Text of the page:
Government sabotages growth through property rights uncertainties and ignoring Moody’s warning shots

The heated debate between proponents of property protection and those in favour of  confiscation (expropriation without compensation) has been characterised by a lack of data and waged mainly on ideological and emotional arguments.  The lack of an acceptable factual basis is evident in:

  • Government, AgriSA and Afriforum operating with different figures for categorising land ownership according to race;
  • The number of farms on the list for the first round of expropriation.  (If there was such a list).
  • Uncertainty about the number of recipients of free subsidy houses (where transfer of title has not taken place) and how these properties should be counted.
  • Arguments that expropriation would kill the economy simply being countered with promises that the economy would not be harmed.

At the public consultations the facts applied were almost always derived from (and limited to) local situations and narratives with no or little attention to systemic information. EOSA therefore analysed last year’s WEF’s Global Competitiveness Index (as part of our enterprise research on relevant data and statistics) to assess whether there are some global indicators to inform the debate.  Several significant correlations are evident from the WEF data:

  • Highly competitive countries have strong protection of property rights.
  • High per capita GDP goes hand-in-hand with property rights.
  • Poor policing and high cost of crime for businesses are not characteristics of highly competitive countries.

Continue reading “Government sabotages growth through property rights uncertainties and ignoring Moody’s warning shots”

Turning ad hoc-decisions into “add havoc” decisions: Updated prospectus shows SA has much “emerging” to do…

If the Ramaphosa quest for pursuing economic growth and restoring full investment status for South Africa was packaged as a new venture in January it would have received substantial interest. In light of the tsunami of promises about FDI since then, it may be time to look at an updated “prospectus”.

Indicator: Economic growth is the highest priority

In his “New Deal” Ramaphosa promised to keep “an unrelenting focus on growth”. He stated: “We must be bold and determined. We should be targeting 3 percent GDP growth in 2018 rising to 5 percent growth by 2023.”

Prospectus update:

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The Messenger (25 July 2018)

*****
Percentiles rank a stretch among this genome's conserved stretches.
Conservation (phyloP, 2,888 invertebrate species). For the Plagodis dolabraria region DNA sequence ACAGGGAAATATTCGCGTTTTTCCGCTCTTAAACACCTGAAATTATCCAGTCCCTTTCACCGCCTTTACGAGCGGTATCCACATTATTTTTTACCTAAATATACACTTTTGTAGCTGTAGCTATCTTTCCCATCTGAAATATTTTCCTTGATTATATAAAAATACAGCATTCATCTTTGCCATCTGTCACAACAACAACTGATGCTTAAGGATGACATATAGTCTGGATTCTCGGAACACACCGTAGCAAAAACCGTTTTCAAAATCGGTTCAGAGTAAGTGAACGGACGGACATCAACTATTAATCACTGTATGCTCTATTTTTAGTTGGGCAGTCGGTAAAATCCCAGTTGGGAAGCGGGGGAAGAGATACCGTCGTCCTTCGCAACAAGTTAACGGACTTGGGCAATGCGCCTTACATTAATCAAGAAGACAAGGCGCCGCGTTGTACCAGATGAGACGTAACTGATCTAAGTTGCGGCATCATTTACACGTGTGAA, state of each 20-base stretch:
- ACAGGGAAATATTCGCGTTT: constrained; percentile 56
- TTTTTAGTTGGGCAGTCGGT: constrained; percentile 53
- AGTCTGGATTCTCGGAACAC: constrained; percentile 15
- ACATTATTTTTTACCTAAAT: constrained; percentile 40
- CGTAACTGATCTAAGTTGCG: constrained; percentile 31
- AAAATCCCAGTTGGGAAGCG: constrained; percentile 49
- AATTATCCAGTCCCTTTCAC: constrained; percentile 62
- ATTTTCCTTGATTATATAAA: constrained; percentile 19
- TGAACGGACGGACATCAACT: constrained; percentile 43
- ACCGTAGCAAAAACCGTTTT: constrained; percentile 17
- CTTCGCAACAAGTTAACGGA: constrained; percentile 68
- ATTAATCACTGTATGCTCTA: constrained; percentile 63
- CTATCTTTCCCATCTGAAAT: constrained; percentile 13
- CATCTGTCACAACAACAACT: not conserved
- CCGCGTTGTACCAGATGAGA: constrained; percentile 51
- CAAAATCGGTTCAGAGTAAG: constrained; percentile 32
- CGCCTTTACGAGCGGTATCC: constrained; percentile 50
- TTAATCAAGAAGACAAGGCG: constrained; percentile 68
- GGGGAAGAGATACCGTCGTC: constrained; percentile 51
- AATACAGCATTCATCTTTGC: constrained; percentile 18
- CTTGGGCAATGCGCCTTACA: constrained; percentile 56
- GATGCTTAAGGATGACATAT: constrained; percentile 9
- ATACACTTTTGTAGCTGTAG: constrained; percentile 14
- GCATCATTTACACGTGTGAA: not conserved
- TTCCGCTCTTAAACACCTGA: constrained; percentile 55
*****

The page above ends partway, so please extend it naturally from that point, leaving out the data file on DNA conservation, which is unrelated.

Continue reading “Turning ad hoc-decisions into “add havoc” decisions: Updated prospectus shows SA has much “emerging” to do…”

If you thought the S&P and Fitch downgrades scare investors away… Government’s security & protection deficit prevents a million local would-be entrepreneurs from investing

Whilst the downgrading of investor status by Standard & Poor and Fitch already drives foreign investment away from South Africa with capital flight from the JSE, at the local front ineffective crime prevention by the Government is one of the largest disincentives for enterprise investment:  a million people would have considered home-based businesses were it not for criminality. Continue reading “If you thought the S&P and Fitch downgrades scare investors away… Government’s security & protection deficit prevents a million local would-be entrepreneurs from investing”

If monopolies are the problem, start dismantling the worst: the State-owned Enterprises

Rating agenciesWith Moody’s soon to announce their assessment of SA’s credit risk, Finance Minister Malusi Gigaba made it clear that a white minority was controlling the economy through a monopoly and that was now to change.  Gigaba, speaking mostly in isiZulu, said “The economy is controlled by a minority; they are a monopoly. There are a lot of companies owned by very few people and the services and products on offer enrich these few people.” (Gigaba: It is time to put us first ).

Addressing an ANC Youth League event in Pinetown, Gigaba remarked that there was an agreement in 1993 that white people would continue to have a say in the economy.  The ANC stayed committed to this, “but now has come a time for change. It is time to put us first.Continue reading “If monopolies are the problem, start dismantling the worst: the State-owned Enterprises”

With Gordhan out of the way Gigaba seems keen to embark on an anti-growth and anti-poor strategy

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Malusi Gigaba (GCIS)

One would expect Malusi Gigaba as new Minister of Finance to consider avoidance of further down-grades by rating agencies as his top priority. Policy confusion and instability coupled with growth unfriendly strategies already caused the Fitch and the Standard & Poor downgrades. However, Gigaba’s comments yesterday indicated that he is more concerned about growing black owned enterprises than about growing the economy or receiving value for public money. Continue reading “With Gordhan out of the way Gigaba seems keen to embark on an anti-growth and anti-poor strategy”